Monday, May 29, 2006

Memorial Day: Dying in Vain

Where have all the soldiers gone?
Long time passing
Where have all the soldiers gone?
Long time ago
Where have all the soldiers gone?
Gone to graveyards every one
When will they ever learn?
When will they ever learn?

On this Memorial Day, let us celebrate the fallen warriors, the soldiers that marched off to fight in the politicians' wars under the illusion that they were defending our freedom, the young men, and now young women, who died in vain.

At the beginning of this weekend, about a hundred of us gathered under sunny skies in Santa Cruz Mission Plaza for a Peace Walk organized by a local chapter of the Buddhist Peace Fellowship. There was an altar on the grass flanked by two large exhibits containing the photographs and names of several hundred American servicemen and women killed in Iraq, thus personalizing our remembrance of the fallen. Holding flowers and Buddhist prayer flags, we marched silently down into town, along the river, and up Pacific Avenue past the shops and the tourists. On our return, we unrolled a huge scroll containing, symbolically, the names of 28,000 Iraqi soldiers and civilians killed since the invasion three years ago (a low estimate, I suspect). The event ended with a metta meditation, sending compassion out from Santa Cruz to our poor, war-torn world.

President Bush laid a wreath at the Tomb of the Unknowns in Arlington National Cemetery this morning. "I am in awe of the men and women who sacrifice for the freedom of the United States of America," he reportedly said. And just how, pray tell, did their deaths in Iraq or Afghanistan do anything for our freedom or liberty here in the United States? It is well known by now that Saddam Hussein did not have weapons of mass destructions, did not consort with Al-Qaeda, and posed no threat to this country. He was a tyrant, like many of the foreign leaders our presidents have supported in the past. But how does toppling him, in defiance of international law, make us secure? The logic of patriotic ideology is absurd. I sympathize with the hard life of a soldier. But I see no reason, as the bumper sticker has it, to "Thank a Soldier for your Freedom."

My ex-wife's brother died in Quang Tri Province, Vietnam, in June of 1967, two month's shy of his 21st birthday. We found his name on the Vietnam Memorial in Washington, surrounded by 50,000 others. He died for a lie, the Tonkin Gulf incident. His death left a hole in the family and his father never recovered. How many times has that story been repeated? Now soldiers are marching off to Iraq and Afghanistan, not to defend democracy and freedom but to build an empire and protect our access to oil. More lies. How many deaths, how many mutilations and maimings does it take, before the soldiers stop marching off to war? How many revelations and shameful exposes will it take before our politicians stop putting our finest in harm's way?

Who do we blame for the prevalence of war, the politician or the solider? Pete Seeger's "Where Have All the Flowers Gone?" laments the ubiquity of war. Buffy Saint-Marie's anthem from the 1960's, "Universal Soldier," picks on the soldier:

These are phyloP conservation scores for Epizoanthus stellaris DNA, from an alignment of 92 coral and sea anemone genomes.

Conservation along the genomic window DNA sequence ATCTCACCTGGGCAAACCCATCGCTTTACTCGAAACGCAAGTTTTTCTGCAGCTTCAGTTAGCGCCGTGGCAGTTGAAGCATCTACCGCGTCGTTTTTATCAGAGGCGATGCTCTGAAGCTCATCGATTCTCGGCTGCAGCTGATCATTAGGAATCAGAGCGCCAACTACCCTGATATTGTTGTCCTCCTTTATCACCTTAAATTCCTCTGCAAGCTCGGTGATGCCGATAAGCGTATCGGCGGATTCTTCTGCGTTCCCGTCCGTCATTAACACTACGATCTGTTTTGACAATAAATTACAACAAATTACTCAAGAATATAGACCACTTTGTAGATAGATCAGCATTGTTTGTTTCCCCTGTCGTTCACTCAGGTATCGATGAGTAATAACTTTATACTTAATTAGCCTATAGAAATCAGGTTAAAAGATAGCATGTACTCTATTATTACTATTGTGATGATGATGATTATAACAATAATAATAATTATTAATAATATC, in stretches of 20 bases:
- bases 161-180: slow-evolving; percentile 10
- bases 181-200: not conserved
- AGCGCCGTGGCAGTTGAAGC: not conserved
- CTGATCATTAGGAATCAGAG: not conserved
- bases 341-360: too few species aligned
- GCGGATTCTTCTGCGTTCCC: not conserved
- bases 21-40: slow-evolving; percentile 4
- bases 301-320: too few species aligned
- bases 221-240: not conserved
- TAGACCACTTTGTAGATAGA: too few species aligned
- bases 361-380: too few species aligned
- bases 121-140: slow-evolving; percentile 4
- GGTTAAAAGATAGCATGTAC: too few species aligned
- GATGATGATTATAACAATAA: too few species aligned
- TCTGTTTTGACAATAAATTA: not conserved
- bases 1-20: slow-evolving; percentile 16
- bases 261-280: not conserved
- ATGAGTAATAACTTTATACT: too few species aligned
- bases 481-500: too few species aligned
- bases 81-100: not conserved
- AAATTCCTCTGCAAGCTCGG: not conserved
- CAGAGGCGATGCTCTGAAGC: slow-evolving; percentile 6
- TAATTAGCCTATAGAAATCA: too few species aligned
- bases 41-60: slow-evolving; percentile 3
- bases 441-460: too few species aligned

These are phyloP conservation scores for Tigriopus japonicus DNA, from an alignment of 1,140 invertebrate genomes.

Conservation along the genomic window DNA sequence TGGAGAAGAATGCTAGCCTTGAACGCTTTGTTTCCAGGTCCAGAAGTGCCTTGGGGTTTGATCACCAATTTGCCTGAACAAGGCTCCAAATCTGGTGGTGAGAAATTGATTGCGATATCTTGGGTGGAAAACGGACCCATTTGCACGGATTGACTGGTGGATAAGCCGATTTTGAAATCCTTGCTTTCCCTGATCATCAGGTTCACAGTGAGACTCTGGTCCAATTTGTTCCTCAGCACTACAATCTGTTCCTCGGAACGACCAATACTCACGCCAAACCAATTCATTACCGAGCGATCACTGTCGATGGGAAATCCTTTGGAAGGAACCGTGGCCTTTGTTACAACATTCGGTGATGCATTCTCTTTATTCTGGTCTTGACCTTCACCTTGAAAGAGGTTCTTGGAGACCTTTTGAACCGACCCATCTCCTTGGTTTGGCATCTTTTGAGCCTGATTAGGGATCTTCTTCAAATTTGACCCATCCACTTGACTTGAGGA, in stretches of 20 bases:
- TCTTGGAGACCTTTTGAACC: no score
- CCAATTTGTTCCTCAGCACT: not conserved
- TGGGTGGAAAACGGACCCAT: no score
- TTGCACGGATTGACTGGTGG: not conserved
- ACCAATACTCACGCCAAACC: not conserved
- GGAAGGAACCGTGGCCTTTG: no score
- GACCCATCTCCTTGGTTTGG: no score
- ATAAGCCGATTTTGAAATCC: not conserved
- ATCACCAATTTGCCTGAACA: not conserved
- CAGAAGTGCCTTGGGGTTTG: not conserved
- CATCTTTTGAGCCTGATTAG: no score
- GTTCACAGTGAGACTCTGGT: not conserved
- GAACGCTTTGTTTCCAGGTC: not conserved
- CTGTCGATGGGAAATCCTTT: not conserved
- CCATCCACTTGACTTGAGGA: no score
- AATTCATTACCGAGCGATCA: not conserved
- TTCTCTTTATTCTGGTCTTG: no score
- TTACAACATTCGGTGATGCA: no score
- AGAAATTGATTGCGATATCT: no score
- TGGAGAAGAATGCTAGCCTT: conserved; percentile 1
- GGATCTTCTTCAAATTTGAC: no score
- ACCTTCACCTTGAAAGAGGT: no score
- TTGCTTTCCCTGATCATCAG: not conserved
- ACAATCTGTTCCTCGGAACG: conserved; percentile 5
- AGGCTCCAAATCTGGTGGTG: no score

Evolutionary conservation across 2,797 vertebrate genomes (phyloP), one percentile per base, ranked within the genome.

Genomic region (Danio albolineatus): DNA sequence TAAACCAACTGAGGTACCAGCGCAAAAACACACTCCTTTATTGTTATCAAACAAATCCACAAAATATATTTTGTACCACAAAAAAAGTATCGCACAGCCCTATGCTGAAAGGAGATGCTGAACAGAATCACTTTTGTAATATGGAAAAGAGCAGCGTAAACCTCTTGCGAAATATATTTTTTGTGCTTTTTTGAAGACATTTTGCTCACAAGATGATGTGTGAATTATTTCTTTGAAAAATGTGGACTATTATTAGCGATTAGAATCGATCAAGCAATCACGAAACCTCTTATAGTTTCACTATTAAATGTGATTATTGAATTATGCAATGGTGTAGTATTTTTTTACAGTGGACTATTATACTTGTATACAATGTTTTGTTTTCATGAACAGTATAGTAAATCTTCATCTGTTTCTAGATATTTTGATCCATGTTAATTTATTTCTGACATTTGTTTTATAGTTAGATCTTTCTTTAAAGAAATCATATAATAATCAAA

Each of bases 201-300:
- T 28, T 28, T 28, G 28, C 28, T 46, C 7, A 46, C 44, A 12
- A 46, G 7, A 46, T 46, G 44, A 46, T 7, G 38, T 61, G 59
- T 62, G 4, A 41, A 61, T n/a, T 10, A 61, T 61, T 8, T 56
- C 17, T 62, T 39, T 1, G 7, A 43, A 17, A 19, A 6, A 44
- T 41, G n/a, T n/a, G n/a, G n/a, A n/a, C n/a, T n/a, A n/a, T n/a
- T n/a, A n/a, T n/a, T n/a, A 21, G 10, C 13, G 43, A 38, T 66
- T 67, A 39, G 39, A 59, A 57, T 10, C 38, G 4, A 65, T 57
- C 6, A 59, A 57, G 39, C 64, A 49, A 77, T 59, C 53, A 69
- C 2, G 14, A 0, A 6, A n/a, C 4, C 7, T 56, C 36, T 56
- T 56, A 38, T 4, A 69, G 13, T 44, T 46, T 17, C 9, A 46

He's five feet two and he's six feet four
He fights with missiles and with spears
He's all of 31 and he's only 17
He's been a soldier for a thousand years

He's a Catholic, a Hindu, an atheist, a Jain,
a Buddhist and a Baptist and a Jew
and he knows he shouldn't kill
and he knows he always will
kill you for me my friend and me for you

And he's fighting for Canada,
he's fighting for France,
he's fighting for the USA,
and he's fighting for the Russians
and he's fighting for Japan,
and he thinks we'll put an end to war this way

And he's fighting for Democracy
and fighting for the Reds
He says it's for the peace of all
He's the one who must decide
who's to live and who's to die
and he never sees the writing on the walls

But without him how would Hitler have
condemned him at Dachau
Without him Caesar would have stood alone
He's the one who gives his body
as a weapon to a war
and without him all this killing can't go on

He's the universal soldier and he
really is to blame
His orders come from far away no more
They come from him, and you, and me
and brothers can't you see
this is not the way we put an end to war.

She gets it right in the end. The orders to fight "come from him, and you, and me," all of us who subscribe to the idea war can be a path to peace. Our freedoms must be defended. The Homeland is in peril! Democracy requires the blood of martyrs. I prefer not to blame the victim, however. Soldiers are recruited, not only by ideological slogans but also by conditions. Poverty and lack of employment possibilities impell healthy young people into the military. Our celebrated "all-volunteer" Army is populated with people of color who can't get a job, along with middle-class white kids who who couldn't afford to go to college. Some just wanted to "see the world," but not necessarily to visit exotic places and kill the natives.

The villains most responsible for war, and for the deaths in vain of hundreds of thousands of someone's sons and daughters, are the corporate profiteers and the corrupt politicians who scare us with lies about "Communists!" and "terrorists!" to hide their hidden agendas. They twisted the tragedy of September 11th for the own purposes, and have now embroiled the United States in an endless war in the Middle East, a new crusade that generates new "terrorists" as fast as it kills them. When will it ever end?

On this Memorial Day, 2006, let us remember the the fallen warriors, our children, who marched off to foreign lands for a fake cause where they died in vain. Let us also remember the ones who sent them there.

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